Politkovskaya, who reported on human rights abuses during Russia's war in Chechnya and was a fierce critic of then-President Vladimir Putin, was shot in the head and killed in her apartment building in central Moscow on Oct. 7, 2006. During the four-month trial which ended in acquittals in February, Ibragim Makhmudov was accused of acting as a lookout and calling his brothers to tell them that the journalist was on her way home, while his brother Dzhabrail Makhmudov allegedly drove the shooter, believed to be the third brother, Rustam Makhmudov, who remains at large. The third defendant, former police officer Sergei Khadzhikurbanov, allegedly recruited the Makhmudov brothers and supplied the pistol, and Sergei Ryaguzov, a former Federal Security Service officer, was accused of extortion in a case unrelated to the murder.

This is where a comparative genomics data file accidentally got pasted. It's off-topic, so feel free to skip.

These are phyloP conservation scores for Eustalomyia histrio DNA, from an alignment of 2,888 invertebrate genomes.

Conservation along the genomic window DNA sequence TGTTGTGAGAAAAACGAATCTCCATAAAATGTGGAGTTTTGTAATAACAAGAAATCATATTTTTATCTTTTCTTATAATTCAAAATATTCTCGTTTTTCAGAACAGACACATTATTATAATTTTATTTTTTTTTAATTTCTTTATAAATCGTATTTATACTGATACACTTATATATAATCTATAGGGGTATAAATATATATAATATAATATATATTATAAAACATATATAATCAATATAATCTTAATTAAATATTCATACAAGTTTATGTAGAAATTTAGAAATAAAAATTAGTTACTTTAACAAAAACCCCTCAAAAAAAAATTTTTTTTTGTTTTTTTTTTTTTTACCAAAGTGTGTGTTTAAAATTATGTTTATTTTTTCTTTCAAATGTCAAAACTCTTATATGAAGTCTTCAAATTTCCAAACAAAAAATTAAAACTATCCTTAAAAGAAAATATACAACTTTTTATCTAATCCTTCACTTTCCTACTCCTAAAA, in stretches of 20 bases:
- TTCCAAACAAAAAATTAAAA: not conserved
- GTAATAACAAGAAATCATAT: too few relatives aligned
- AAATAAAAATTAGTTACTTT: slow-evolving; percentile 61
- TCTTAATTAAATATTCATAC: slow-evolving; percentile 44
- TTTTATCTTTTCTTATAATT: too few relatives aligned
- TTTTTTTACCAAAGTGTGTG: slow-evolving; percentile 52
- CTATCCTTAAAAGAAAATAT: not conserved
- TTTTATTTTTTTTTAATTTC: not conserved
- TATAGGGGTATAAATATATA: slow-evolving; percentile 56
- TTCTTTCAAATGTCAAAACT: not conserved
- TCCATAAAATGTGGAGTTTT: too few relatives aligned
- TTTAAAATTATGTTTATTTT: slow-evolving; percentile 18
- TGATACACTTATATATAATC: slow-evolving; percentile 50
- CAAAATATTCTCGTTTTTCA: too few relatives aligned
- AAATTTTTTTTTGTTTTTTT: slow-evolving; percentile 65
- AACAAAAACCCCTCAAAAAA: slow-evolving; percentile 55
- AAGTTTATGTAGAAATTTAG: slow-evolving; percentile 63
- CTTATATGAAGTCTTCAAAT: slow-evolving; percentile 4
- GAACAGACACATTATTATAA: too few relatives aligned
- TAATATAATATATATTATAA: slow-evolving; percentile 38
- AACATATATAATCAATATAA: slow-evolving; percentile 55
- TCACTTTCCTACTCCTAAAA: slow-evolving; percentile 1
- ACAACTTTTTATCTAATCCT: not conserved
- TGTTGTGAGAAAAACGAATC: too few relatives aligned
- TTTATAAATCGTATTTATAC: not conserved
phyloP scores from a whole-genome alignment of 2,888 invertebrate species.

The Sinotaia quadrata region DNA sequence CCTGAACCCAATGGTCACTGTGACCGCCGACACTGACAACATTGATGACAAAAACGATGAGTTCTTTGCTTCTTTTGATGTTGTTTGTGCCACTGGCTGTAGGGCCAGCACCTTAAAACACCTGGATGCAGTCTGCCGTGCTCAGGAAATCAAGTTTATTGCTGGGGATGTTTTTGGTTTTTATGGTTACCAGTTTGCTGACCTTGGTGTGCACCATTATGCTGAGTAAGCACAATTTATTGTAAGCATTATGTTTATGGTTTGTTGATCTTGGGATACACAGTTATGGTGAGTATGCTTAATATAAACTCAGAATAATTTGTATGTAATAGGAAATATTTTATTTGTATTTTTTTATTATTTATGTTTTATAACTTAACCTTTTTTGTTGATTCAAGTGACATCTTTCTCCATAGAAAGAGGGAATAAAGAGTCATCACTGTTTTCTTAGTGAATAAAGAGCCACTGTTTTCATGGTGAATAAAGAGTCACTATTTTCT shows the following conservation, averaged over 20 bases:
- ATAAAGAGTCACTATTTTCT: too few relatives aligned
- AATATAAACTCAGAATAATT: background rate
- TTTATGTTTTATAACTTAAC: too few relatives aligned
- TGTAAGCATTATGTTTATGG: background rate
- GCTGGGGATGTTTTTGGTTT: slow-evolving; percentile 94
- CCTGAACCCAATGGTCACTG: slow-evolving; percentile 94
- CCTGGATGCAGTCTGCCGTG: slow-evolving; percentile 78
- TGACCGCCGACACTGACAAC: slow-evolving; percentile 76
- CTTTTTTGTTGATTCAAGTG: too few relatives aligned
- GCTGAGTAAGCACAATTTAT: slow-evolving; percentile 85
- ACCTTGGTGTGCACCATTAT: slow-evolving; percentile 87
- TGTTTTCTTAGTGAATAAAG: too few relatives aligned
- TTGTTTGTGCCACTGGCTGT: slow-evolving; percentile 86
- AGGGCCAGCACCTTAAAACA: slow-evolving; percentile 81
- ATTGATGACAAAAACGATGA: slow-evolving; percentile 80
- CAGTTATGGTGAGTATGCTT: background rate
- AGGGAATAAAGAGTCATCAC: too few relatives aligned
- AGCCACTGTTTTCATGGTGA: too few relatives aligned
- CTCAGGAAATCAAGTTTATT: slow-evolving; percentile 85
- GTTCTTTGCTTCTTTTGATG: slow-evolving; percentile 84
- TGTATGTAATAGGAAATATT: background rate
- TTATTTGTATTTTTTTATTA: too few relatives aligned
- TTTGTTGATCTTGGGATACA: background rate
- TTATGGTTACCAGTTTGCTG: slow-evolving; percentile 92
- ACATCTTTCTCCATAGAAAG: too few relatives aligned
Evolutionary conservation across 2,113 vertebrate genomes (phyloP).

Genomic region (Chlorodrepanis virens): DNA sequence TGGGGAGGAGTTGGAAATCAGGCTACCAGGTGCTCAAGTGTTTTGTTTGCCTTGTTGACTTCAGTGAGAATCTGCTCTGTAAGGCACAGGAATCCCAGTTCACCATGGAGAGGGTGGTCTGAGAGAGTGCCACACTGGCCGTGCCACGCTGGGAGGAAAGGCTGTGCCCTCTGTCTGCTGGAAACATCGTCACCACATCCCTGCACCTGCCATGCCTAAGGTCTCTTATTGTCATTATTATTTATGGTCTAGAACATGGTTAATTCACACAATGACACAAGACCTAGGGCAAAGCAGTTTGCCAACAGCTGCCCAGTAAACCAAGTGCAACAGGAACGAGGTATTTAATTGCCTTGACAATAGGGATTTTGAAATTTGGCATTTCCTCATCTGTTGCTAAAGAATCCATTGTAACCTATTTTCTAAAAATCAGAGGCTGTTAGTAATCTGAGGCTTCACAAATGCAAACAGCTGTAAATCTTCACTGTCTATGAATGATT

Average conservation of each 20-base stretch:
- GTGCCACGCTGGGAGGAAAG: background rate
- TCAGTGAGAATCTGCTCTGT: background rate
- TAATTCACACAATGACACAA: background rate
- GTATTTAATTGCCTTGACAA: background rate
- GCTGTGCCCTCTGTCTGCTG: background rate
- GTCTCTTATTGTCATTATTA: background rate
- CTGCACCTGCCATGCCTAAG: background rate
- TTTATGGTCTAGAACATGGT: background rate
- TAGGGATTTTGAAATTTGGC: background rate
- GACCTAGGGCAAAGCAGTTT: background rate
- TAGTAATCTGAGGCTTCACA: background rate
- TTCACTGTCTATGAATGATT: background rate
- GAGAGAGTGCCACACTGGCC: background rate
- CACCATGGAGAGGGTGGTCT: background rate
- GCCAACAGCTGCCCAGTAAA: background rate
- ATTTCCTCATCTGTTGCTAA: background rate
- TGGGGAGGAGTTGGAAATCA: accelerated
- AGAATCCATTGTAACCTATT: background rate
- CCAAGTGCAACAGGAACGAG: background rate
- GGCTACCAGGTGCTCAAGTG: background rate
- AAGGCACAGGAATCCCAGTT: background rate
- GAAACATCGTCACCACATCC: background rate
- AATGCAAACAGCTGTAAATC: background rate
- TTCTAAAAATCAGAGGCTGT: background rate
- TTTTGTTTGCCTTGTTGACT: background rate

Many observers see an ulterior motive behind the Supreme Court's call for a retrial, which may start in the fall. "This decision sounds okay — as though the 'good' Supreme Court has corrected problems and justice has triumphed," said Yulia Latynina, an investigative journalist, during the political talk show she hosts on Ekho Moskvy. "In Russia, everything is rigged: the police, the prosecution and the courts. This is just P.R. to create the impression that there is a legal process taking place."

But with a summit between Obama and Russian President Dimitri Medvedev scheduled for July 6-8, others posit that perhaps the retrial is a real quest for justice, however misguided. "There may be recognition in the government that the failure to hold someone to account for the murder of Politkovskaya is a glaring omission — and there should be accountability for such crimes, but within the bounds of fair trial protections," Allison Gill, director of Human Rights Watch in Russia, tells TIME. "It might be that the Kremlin wants to show that they want to get the job done."